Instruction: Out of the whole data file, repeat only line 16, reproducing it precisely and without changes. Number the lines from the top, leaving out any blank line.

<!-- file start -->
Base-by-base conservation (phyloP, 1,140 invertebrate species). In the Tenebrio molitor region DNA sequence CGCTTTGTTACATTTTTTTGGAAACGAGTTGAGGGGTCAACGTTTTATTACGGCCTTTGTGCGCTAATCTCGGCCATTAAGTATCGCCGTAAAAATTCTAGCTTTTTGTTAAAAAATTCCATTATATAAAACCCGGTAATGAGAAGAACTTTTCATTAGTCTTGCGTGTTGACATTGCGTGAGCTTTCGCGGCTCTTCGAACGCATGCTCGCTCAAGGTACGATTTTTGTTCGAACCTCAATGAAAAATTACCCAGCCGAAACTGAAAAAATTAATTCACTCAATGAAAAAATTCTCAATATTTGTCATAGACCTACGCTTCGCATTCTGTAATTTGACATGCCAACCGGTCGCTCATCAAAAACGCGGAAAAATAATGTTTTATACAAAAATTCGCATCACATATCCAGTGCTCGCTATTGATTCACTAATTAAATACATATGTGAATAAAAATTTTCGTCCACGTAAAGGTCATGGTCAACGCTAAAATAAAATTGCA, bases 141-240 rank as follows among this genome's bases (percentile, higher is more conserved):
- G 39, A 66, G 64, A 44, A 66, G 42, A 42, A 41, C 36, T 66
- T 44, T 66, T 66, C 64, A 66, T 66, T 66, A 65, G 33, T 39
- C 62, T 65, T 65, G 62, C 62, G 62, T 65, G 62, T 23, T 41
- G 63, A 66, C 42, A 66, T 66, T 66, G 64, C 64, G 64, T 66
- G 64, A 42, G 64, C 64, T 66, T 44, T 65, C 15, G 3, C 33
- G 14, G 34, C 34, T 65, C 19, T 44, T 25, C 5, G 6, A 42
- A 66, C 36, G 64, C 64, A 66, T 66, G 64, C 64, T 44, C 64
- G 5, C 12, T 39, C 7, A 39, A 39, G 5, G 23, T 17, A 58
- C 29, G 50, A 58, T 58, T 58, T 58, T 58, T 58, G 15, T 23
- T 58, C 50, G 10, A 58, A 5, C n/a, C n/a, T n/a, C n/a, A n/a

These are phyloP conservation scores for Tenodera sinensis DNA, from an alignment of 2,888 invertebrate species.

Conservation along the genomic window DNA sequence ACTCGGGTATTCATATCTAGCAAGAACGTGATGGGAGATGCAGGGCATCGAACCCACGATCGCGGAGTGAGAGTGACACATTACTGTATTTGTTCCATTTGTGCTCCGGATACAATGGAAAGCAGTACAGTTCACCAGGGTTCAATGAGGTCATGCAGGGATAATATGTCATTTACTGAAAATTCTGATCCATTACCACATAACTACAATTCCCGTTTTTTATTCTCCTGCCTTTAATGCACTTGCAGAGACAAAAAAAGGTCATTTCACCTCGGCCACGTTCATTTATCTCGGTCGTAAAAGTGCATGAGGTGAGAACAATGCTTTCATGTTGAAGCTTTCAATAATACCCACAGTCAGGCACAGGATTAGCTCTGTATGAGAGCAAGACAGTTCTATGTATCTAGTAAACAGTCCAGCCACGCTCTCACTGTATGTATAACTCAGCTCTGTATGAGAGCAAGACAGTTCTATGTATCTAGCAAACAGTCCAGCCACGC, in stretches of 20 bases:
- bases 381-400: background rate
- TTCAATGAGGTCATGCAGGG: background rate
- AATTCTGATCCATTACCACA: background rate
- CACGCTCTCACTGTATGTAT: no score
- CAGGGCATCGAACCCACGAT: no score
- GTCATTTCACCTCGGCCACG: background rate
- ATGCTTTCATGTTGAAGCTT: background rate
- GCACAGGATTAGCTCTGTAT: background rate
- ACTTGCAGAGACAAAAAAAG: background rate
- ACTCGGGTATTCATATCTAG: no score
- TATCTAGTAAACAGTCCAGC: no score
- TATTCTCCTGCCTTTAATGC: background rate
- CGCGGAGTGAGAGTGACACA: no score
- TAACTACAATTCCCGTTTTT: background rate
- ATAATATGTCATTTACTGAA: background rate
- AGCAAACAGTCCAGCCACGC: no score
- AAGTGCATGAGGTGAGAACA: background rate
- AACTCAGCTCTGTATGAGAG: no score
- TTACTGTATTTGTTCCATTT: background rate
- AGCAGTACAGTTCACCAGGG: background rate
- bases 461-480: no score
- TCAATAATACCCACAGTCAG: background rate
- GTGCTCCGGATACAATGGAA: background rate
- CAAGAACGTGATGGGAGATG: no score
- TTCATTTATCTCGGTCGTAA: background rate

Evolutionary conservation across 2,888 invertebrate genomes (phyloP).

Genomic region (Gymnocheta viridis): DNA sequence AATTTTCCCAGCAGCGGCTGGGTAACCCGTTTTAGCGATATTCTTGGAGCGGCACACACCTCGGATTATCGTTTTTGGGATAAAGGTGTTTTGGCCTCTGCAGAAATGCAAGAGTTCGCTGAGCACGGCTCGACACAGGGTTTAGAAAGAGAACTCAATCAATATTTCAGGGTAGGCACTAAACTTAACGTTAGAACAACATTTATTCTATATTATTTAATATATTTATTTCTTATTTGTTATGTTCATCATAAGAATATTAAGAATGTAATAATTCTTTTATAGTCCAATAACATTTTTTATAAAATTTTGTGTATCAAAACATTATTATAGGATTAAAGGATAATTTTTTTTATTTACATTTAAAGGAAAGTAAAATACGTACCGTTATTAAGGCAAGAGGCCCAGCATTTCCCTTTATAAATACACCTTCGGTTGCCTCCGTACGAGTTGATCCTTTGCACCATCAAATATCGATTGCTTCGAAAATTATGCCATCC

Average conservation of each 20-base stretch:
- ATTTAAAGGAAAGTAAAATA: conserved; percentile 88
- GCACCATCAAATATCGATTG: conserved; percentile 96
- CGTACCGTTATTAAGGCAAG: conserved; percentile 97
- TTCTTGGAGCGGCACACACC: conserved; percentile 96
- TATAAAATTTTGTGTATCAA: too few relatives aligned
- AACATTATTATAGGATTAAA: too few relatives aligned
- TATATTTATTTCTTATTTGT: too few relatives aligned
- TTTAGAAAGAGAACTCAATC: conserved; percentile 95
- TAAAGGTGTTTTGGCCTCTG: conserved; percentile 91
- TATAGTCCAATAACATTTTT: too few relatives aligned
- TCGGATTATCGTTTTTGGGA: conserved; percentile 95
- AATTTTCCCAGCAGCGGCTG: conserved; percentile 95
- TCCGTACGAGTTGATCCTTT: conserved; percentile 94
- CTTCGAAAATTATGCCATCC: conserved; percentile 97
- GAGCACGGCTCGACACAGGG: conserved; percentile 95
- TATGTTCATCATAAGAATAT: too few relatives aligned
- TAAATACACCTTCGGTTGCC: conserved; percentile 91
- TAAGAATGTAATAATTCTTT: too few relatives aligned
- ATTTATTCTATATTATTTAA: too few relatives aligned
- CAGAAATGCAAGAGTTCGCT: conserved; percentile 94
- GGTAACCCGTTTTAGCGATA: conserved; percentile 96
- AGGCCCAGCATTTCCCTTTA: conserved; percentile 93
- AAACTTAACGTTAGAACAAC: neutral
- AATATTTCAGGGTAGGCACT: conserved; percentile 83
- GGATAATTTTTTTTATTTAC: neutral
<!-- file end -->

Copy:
- AATTCTGATCCATTACCACA: background rate